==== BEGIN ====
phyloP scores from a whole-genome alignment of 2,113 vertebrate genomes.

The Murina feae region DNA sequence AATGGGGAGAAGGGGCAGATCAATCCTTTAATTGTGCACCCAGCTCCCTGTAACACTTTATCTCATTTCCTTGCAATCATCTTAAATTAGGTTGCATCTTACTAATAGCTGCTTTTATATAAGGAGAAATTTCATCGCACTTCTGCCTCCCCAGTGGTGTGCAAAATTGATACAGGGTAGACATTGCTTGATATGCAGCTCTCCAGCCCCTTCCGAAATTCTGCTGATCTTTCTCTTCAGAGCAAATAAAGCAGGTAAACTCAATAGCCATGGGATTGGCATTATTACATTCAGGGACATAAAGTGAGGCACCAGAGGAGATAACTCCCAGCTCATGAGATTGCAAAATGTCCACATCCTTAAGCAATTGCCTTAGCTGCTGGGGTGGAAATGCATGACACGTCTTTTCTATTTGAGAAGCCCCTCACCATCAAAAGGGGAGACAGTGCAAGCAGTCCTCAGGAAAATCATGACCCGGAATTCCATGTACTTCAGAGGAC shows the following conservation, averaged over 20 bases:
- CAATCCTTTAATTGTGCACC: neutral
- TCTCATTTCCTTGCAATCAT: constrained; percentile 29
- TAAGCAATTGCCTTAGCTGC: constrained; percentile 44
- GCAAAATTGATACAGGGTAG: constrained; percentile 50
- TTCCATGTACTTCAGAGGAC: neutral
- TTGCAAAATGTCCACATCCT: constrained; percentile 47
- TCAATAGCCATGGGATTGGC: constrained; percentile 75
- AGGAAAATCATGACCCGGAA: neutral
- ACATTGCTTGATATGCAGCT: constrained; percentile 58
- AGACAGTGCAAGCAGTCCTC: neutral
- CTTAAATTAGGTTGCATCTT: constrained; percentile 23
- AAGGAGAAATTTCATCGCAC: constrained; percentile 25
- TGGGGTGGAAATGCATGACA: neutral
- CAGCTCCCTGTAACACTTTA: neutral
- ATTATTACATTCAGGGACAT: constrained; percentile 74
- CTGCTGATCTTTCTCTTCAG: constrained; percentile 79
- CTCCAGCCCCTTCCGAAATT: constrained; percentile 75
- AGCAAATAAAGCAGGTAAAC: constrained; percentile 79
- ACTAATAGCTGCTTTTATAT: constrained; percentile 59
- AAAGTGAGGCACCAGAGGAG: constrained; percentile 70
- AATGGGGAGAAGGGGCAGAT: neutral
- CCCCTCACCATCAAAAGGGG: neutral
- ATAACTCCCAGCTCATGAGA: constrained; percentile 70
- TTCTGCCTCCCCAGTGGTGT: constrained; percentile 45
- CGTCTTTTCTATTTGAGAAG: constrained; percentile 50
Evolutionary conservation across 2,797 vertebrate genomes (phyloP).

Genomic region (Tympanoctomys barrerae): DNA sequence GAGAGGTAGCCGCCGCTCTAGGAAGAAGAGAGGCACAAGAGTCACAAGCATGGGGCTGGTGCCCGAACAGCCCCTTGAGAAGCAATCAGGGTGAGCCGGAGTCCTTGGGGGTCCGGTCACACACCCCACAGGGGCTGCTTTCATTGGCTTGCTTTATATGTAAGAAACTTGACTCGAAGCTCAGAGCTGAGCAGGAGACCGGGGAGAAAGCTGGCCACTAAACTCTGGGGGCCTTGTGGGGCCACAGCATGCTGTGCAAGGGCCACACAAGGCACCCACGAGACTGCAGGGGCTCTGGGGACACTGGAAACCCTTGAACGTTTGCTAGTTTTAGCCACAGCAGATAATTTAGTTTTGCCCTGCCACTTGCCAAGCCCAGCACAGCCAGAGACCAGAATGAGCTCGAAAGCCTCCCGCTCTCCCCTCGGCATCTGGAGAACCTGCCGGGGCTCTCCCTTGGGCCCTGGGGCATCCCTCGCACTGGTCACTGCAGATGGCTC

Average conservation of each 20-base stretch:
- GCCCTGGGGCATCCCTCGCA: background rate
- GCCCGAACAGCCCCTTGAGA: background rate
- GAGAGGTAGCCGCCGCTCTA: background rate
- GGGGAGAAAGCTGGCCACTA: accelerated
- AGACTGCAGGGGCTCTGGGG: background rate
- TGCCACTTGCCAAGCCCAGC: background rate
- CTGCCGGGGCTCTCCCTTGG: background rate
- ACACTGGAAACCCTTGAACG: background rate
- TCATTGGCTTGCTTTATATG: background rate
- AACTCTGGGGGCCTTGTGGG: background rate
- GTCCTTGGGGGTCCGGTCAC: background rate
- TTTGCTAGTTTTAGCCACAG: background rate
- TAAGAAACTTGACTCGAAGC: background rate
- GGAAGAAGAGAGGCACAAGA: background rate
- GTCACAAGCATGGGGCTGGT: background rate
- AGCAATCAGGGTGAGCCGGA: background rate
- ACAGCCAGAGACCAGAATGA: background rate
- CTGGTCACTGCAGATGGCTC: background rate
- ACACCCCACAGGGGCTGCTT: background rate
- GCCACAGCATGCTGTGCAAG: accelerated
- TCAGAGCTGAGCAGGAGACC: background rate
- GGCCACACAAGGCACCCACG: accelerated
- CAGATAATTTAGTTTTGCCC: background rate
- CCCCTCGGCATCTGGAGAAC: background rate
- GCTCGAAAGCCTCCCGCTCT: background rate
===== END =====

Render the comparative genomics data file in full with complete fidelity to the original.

phyloP scores from a whole-genome alignment of 2,113 vertebrate genomes.

The Murina feae region DNA sequence AATGGGGAGAAGGGGCAGATCAATCCTTTAATTGTGCACCCAGCTCCCTGTAACACTTTATCTCATTTCCTTGCAATCATCTTAAATTAGGTTGCATCTTACTAATAGCTGCTTTTATATAAGGAGAAATTTCATCGCACTTCTGCCTCCCCAGTGGTGTGCAAAATTGATACAGGGTAGACATTGCTTGATATGCAGCTCTCCAGCCCCTTCCGAAATTCTGCTGATCTTTCTCTTCAGAGCAAATAAAGCAGGTAAACTCAATAGCCATGGGATTGGCATTATTACATTCAGGGACATAAAGTGAGGCACCAGAGGAGATAACTCCCAGCTCATGAGATTGCAAAATGTCCACATCCTTAAGCAATTGCCTTAGCTGCTGGGGTGGAAATGCATGACACGTCTTTTCTATTTGAGAAGCCCCTCACCATCAAAAGGGGAGACAGTGCAAGCAGTCCTCAGGAAAATCATGACCCGGAATTCCATGTACTTCAGAGGAC shows the following conservation, averaged over 20 bases:
- CAATCCTTTAATTGTGCACC: neutral
- TCTCATTTCCTTGCAATCAT: constrained; percentile 29
- TAAGCAATTGCCTTAGCTGC: constrained; percentile 44
- GCAAAATTGATACAGGGTAG: constrained; percentile 50
- TTCCATGTACTTCAGAGGAC: neutral
- TTGCAAAATGTCCACATCCT: constrained; percentile 47
- TCAATAGCCATGGGATTGGC: constrained; percentile 75
- AGGAAAATCATGACCCGGAA: neutral
- ACATTGCTTGATATGCAGCT: constrained; percentile 58
- AGACAGTGCAAGCAGTCCTC: neutral
- CTTAAATTAGGTTGCATCTT: constrained; percentile 23
- AAGGAGAAATTTCATCGCAC: constrained; percentile 25
- TGGGGTGGAAATGCATGACA: neutral
- CAGCTCCCTGTAACACTTTA: neutral
- ATTATTACATTCAGGGACAT: constrained; percentile 74
- CTGCTGATCTTTCTCTTCAG: constrained; percentile 79
- CTCCAGCCCCTTCCGAAATT: constrained; percentile 75
- AGCAAATAAAGCAGGTAAAC: constrained; percentile 79
- ACTAATAGCTGCTTTTATAT: constrained; percentile 59
- AAAGTGAGGCACCAGAGGAG: constrained; percentile 70
- AATGGGGAGAAGGGGCAGAT: neutral
- CCCCTCACCATCAAAAGGGG: neutral
- ATAACTCCCAGCTCATGAGA: constrained; percentile 70
- TTCTGCCTCCCCAGTGGTGT: constrained; percentile 45
- CGTCTTTTCTATTTGAGAAG: constrained; percentile 50
Evolutionary conservation across 2,797 vertebrate genomes (phyloP).

Genomic region (Tympanoctomys barrerae): DNA sequence GAGAGGTAGCCGCCGCTCTAGGAAGAAGAGAGGCACAAGAGTCACAAGCATGGGGCTGGTGCCCGAACAGCCCCTTGAGAAGCAATCAGGGTGAGCCGGAGTCCTTGGGGGTCCGGTCACACACCCCACAGGGGCTGCTTTCATTGGCTTGCTTTATATGTAAGAAACTTGACTCGAAGCTCAGAGCTGAGCAGGAGACCGGGGAGAAAGCTGGCCACTAAACTCTGGGGGCCTTGTGGGGCCACAGCATGCTGTGCAAGGGCCACACAAGGCACCCACGAGACTGCAGGGGCTCTGGGGACACTGGAAACCCTTGAACGTTTGCTAGTTTTAGCCACAGCAGATAATTTAGTTTTGCCCTGCCACTTGCCAAGCCCAGCACAGCCAGAGACCAGAATGAGCTCGAAAGCCTCCCGCTCTCCCCTCGGCATCTGGAGAACCTGCCGGGGCTCTCCCTTGGGCCCTGGGGCATCCCTCGCACTGGTCACTGCAGATGGCTC

Average conservation of each 20-base stretch:
- GCCCTGGGGCATCCCTCGCA: background rate
- GCCCGAACAGCCCCTTGAGA: background rate
- GAGAGGTAGCCGCCGCTCTA: background rate
- GGGGAGAAAGCTGGCCACTA: accelerated
- AGACTGCAGGGGCTCTGGGG: background rate
- TGCCACTTGCCAAGCCCAGC: background rate
- CTGCCGGGGCTCTCCCTTGG: background rate
- ACACTGGAAACCCTTGAACG: background rate
- TCATTGGCTTGCTTTATATG: background rate
- AACTCTGGGGGCCTTGTGGG: background rate
- GTCCTTGGGGGTCCGGTCAC: background rate
- TTTGCTAGTTTTAGCCACAG: background rate
- TAAGAAACTTGACTCGAAGC: background rate
- GGAAGAAGAGAGGCACAAGA: background rate
- GTCACAAGCATGGGGCTGGT: background rate
- AGCAATCAGGGTGAGCCGGA: background rate
- ACAGCCAGAGACCAGAATGA: background rate
- CTGGTCACTGCAGATGGCTC: background rate
- ACACCCCACAGGGGCTGCTT: background rate
- GCCACAGCATGCTGTGCAAG: accelerated
- TCAGAGCTGAGCAGGAGACC: background rate
- GGCCACACAAGGCACCCACG: accelerated
- CAGATAATTTAGTTTTGCCC: background rate
- CCCCTCGGCATCTGGAGAAC: background rate
- GCTCGAAAGCCTCCCGCTCT: background rate